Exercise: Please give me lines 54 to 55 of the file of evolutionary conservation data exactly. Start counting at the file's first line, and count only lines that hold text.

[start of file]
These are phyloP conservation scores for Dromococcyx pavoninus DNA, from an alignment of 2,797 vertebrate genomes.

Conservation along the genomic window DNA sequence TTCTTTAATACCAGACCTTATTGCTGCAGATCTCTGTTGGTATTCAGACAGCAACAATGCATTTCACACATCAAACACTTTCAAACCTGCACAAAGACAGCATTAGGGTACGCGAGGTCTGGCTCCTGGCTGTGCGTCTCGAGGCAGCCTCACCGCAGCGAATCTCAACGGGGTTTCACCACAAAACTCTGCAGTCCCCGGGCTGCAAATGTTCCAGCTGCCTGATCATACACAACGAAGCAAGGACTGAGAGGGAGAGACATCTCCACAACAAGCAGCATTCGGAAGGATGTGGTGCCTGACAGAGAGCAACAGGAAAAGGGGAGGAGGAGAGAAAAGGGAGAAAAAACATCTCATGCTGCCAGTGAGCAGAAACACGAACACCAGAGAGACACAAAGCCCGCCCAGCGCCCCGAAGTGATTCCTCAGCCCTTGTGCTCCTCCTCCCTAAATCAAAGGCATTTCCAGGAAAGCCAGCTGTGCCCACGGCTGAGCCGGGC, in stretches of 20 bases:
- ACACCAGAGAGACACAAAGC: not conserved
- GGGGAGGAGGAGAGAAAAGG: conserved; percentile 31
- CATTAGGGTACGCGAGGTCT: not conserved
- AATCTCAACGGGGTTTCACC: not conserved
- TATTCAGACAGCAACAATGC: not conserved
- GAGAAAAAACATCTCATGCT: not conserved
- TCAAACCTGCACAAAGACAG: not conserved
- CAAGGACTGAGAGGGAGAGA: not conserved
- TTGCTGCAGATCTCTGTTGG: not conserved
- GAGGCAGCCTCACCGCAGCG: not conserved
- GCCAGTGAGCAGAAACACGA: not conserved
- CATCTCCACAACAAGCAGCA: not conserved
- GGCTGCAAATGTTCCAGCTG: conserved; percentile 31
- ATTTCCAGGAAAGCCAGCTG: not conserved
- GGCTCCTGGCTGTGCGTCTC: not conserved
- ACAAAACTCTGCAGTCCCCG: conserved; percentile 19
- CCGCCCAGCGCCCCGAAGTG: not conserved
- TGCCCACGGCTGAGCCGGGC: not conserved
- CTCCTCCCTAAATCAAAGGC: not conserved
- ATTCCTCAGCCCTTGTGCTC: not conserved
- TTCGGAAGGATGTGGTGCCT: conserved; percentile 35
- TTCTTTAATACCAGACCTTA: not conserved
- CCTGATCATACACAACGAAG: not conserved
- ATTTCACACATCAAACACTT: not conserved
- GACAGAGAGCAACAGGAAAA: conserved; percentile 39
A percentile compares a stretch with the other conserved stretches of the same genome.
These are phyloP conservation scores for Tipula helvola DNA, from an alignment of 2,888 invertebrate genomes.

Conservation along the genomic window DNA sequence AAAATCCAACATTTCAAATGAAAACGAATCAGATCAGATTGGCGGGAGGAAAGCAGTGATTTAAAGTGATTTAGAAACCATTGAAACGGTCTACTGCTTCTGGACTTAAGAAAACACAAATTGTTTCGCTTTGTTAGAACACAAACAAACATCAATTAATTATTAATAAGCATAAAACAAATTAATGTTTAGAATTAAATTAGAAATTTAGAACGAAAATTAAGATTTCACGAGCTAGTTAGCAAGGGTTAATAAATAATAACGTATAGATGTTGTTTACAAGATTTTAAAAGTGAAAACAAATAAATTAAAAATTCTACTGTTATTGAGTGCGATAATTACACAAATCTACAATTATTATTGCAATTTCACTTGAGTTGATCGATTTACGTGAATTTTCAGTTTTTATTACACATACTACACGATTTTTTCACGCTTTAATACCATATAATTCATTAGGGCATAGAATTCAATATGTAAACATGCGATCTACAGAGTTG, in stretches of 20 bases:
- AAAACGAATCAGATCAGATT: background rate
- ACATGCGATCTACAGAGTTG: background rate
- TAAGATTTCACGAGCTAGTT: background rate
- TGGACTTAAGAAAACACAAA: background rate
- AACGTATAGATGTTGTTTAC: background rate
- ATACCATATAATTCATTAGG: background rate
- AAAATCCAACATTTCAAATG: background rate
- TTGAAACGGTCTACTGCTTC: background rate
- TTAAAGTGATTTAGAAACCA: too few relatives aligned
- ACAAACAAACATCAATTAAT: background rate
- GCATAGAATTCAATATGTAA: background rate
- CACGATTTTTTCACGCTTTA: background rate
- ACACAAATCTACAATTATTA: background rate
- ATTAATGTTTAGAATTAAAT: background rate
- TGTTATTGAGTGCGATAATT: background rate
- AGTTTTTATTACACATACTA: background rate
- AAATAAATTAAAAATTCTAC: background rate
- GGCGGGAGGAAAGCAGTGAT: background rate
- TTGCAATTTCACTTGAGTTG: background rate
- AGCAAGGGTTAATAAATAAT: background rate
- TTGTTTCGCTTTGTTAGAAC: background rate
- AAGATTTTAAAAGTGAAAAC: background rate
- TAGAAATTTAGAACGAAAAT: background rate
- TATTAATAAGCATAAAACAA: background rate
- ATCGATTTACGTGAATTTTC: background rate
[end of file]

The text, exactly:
- TATTAATAAGCATAAAACAA: background rate
- ATCGATTTACGTGAATTTTC: background rate